“At the JCC [Jewish Community Center] of San Francisco, during a 8 May educational symposium in honor of Israel’s 60th anniversary, anti-Zionist activists staged the largest anti-Israel protest ever to take place in the building, according to a JCC official. Twenty of these protesters were escorted out by the San Francisco Police Department, which was well equipped to deal with the situation due to intense security preparations for the event.”
- JTA, “the Global News Service of the Jewish People”
Last month the staff of the Middle East Children’s Alliance, Barbara Lubin, Ziad Abbas, Josie Shields-Stromsness and I, joined a Bay Area action that was part of the nationwide “No Time to Celebrate: Jews Remember the Nakba,” a campaign organized by anti-Zionist Jews from around the US to protest Israeli Independence Day celebrations and commemorate the Nakba, the forced expulsion of Palestinians from their homeland during the creation of the state of Israel.
Barbara and I were part of a group of Jews who entered the San Francisco Jewish Community Center posing as participants for “Israel at 60: An Educational Symposium.” All of us decided beforehand that we were prepared to get arrested and were not going to leave willingly. Once inside we gathered in the main hall and removed our jackets to reveal our T-shirts that read: “Another Jew says 60 years of Israeli apartheid is 60 years too long.” We unfurled banners that had been tucked in our pants. We shouted chants about Israeli apartheid, ethnic cleansing, and our vehement denial that Jewish institutions speak for us about Palestine. Contrary to the JTA article cited above, the JCC did not seem “well equipped to deal with the situation.” We were there for more than two hours before we were arrested. The symposium came to a halt. Nobody was allowed to enter. The JCC staff and symposium participants stood around watching and shouting at us.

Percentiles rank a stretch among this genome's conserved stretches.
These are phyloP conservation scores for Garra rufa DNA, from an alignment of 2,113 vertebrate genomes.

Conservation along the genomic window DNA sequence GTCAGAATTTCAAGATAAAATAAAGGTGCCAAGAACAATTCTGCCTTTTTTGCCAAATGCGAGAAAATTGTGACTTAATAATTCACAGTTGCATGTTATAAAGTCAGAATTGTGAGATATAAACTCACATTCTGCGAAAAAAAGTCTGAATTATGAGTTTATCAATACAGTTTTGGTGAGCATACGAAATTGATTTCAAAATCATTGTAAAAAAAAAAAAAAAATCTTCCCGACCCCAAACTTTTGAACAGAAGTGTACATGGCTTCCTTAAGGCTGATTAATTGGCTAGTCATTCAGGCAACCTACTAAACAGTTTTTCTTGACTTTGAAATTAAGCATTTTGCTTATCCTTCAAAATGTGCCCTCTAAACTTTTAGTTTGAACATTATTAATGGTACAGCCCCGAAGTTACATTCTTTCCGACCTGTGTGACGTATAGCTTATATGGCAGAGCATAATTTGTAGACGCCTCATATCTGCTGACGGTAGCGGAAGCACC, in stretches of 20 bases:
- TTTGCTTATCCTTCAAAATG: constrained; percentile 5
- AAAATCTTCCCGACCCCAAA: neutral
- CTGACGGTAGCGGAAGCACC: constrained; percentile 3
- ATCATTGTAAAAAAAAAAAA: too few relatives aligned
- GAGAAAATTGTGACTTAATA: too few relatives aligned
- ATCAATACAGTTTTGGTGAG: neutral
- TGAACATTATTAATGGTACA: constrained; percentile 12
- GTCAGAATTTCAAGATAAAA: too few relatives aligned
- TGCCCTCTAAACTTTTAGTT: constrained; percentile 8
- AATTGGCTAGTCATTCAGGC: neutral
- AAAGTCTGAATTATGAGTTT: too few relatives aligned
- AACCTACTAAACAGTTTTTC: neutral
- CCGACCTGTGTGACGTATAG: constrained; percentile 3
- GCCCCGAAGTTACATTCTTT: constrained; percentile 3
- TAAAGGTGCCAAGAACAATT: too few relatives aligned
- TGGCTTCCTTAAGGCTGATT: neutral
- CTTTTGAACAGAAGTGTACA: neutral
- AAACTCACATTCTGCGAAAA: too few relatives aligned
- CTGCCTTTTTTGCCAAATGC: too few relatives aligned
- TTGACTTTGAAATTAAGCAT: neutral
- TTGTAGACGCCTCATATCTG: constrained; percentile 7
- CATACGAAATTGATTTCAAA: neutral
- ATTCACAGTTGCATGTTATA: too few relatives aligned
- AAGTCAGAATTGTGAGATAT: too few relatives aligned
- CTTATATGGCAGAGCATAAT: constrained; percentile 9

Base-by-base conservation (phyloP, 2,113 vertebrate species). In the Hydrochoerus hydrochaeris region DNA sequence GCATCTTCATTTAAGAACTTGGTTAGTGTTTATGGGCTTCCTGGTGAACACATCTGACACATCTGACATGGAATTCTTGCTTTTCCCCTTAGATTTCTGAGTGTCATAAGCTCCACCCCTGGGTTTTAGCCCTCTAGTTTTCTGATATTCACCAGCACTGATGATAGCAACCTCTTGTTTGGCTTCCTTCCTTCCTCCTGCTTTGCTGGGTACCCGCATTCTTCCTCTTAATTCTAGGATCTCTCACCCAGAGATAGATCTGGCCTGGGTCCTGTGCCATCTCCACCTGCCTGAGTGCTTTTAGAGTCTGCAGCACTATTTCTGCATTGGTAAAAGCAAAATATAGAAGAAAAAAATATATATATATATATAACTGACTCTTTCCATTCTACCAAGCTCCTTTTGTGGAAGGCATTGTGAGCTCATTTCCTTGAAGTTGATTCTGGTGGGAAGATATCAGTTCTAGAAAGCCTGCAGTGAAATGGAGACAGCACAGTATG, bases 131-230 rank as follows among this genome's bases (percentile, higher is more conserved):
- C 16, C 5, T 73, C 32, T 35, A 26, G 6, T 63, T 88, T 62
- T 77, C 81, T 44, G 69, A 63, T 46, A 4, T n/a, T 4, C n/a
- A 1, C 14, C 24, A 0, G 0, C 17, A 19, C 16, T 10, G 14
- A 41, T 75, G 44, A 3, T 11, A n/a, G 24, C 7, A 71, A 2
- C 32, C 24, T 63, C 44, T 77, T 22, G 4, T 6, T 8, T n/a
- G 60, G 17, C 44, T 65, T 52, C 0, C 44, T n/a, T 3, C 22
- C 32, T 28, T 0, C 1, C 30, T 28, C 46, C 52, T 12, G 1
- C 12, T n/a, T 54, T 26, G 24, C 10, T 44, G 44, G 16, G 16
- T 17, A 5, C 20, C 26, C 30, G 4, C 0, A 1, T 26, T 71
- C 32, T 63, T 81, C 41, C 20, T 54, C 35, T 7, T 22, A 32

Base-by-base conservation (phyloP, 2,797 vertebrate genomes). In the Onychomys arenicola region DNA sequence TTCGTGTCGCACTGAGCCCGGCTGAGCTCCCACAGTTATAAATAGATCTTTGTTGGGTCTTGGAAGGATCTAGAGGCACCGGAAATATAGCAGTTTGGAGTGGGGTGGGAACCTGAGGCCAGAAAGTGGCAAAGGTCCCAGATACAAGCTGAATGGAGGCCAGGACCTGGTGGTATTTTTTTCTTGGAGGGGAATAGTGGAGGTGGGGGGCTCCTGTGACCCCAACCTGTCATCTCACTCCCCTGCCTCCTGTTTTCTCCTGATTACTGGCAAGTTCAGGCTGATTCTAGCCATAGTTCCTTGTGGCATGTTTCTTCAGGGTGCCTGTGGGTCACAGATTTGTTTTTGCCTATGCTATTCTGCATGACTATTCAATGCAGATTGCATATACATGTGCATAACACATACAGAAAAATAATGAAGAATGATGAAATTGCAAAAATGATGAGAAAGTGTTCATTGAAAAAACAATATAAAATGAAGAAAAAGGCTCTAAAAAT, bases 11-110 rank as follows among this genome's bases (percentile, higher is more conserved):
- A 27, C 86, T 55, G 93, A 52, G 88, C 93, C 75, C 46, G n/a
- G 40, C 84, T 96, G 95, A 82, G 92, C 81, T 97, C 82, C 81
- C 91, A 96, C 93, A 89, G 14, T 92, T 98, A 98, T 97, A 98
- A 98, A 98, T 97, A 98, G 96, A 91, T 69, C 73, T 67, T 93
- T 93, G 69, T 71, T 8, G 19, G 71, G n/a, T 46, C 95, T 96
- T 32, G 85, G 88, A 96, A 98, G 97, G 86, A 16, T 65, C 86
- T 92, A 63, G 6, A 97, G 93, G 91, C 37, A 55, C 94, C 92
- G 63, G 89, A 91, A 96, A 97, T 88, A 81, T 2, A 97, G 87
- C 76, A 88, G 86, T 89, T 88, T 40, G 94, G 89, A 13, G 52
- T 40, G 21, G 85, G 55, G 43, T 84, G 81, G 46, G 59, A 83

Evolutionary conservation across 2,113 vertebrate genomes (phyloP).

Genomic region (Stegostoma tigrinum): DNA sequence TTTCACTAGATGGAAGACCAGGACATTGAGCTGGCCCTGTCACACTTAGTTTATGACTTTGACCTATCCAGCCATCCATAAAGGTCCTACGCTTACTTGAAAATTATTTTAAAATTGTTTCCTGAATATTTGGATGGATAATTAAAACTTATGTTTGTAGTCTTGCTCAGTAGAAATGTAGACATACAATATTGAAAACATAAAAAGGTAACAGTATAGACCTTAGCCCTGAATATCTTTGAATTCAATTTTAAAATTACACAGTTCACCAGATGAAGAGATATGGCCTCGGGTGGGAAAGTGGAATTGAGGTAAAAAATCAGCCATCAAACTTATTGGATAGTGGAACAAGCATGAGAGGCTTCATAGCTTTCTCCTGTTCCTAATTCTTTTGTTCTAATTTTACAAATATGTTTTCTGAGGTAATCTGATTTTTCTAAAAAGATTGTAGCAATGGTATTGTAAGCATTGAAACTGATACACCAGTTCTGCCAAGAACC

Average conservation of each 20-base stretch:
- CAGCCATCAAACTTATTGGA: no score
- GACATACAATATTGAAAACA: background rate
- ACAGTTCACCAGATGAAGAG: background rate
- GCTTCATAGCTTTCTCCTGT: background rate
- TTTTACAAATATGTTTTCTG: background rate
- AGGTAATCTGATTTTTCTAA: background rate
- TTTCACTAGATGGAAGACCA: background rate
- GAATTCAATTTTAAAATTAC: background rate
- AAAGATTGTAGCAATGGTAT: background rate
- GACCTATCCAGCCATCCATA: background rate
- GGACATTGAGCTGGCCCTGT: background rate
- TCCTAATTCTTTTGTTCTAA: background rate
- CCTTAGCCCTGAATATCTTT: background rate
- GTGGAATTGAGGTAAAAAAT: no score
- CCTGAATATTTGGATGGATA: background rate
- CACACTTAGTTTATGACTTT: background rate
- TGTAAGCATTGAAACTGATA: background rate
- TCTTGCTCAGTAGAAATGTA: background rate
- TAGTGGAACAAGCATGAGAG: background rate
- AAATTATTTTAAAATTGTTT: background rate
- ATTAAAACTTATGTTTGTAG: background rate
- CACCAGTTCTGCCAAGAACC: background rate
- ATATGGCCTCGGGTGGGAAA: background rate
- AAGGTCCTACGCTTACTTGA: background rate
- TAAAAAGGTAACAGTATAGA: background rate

Frankly, I’ve always been a little uneasy about explicitly Jewish actions around Palestine. Isn’t this a human rights issue in which all voices are equally needed and valued? What difference does one’s background make when one is speaking up for justice? I worry that people will listen more to what a group of Jews has to say than to Palestinians and other activists. I don’t believe in a a special “Jewish position” on Palestine.
On the other hand, I see how the media pays attention to this kind of “man bites dog” story. I see how young activists are creatively undermining the equation of Jewish with Zionist; and how nervous the Jewish mainstream is getting about Jews rejecting Israel. I have heard from Palestinian activists that they believe it’s important that Jews speak up as Jews against Israel’s crimes. So, this time Palestinians and non-Jewish (and some Jewish) activists were outside the building holding banners, talking to the media, educating passers-by and discomfiting entering participants. For me, the experience was politically invigorating. “No Time to Celebrate” is well-organized and well thought-out by people much younger than me, coming to this issue with global politics, new energy, fearlessness and no apologies.
Deborah Agre is the Development Director for the Middle East Children’s Alliance and an activist in the San Francisco Bay Area. Photographs of the demonstration can be found at: http://notimetocelebrate.wordpress.com/.